Saudi Energy Minister Prince Abdulaziz bin Salman warned on Saturday that sanctions and underinvestment in the energy sector could result in a shortage of energy supplies.
The European Union has imposed a series of sanctions against Russia, reducing Russian energy exports, and other Western powers have also imposed measures as they seek to further limit Moscow's ability to fund its war in Ukraine.
In response to a question on how the sanctions environment would affect the energy market, bin Salman told an industry conference in Riyadh: "All of those so-called sanctions, embargoes, lack of investments, they will convolute into one thing and one thing only, a lack of energy supplies of all kinds when they are most needed".
The prince did not specifically mention Russia in his remarks. He said Saudi Arabia was working to send Ukraine liquefied petroleum gas (LPG), which is most commonly used as a cooking fuel and in heating.
Asked what lessons had been learnt from energy market dynamics in 2022, Prince Abdulaziz said the most important one was for the rest of the world to "trust OPEC+".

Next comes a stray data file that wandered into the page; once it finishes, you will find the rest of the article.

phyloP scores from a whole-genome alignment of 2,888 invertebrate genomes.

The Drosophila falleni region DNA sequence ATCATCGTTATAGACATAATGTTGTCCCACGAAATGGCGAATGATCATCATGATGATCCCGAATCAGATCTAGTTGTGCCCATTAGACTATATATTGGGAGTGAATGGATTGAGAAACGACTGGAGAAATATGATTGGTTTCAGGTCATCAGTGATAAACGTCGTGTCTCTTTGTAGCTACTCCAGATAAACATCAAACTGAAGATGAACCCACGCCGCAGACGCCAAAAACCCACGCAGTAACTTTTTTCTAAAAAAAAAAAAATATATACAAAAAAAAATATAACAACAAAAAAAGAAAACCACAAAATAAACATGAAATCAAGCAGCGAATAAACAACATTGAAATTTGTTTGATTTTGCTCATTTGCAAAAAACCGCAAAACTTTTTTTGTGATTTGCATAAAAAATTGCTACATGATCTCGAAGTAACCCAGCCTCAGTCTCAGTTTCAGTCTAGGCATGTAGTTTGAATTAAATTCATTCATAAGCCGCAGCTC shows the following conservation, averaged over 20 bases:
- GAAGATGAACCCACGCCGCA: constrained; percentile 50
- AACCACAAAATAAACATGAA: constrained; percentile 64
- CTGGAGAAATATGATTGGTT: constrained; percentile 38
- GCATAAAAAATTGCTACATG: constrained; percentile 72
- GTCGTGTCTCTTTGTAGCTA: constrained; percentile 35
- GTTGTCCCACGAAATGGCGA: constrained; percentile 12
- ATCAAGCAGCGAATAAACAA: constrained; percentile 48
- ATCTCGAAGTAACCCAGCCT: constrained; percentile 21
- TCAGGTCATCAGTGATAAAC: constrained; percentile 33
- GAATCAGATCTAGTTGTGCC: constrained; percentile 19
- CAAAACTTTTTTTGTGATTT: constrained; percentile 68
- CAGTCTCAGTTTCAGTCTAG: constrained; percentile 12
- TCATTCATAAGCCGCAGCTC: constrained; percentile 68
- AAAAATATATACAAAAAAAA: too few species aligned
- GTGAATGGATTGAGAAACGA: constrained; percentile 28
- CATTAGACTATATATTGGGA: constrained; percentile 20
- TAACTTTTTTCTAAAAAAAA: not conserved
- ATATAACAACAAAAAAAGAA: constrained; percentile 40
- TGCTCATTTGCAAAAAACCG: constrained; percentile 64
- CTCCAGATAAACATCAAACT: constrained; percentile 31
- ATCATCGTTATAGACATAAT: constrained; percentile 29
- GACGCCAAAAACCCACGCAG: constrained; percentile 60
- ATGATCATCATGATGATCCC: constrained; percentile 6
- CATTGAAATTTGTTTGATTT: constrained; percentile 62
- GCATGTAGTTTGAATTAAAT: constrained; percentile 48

"We are a responsible group of countries, we do take policy issues relevant to energy and oil markets in a total silo and we don't engage ourselves in political issues," the prince said.
The minister said he remains cautious on any increase in production.
OPEC+, an alliance that includes members of the Organization of the Petroleum Exporting Countries (OPEC) and others including Russia, agreed last year to cut its production target by 2 million barrels per day, about 2% of world demand, from November until the end of 2023 to support the market.
An OPEC+ panel that met last Wednesday endorsed the decision, and the main message throughout the meeting was that the group would stay the course until the end of the agreement.
(Reporting by Nayera Abdallah and Maha El Dahan; Editing by Alexander Smith, David Holmes and Jan Harvey)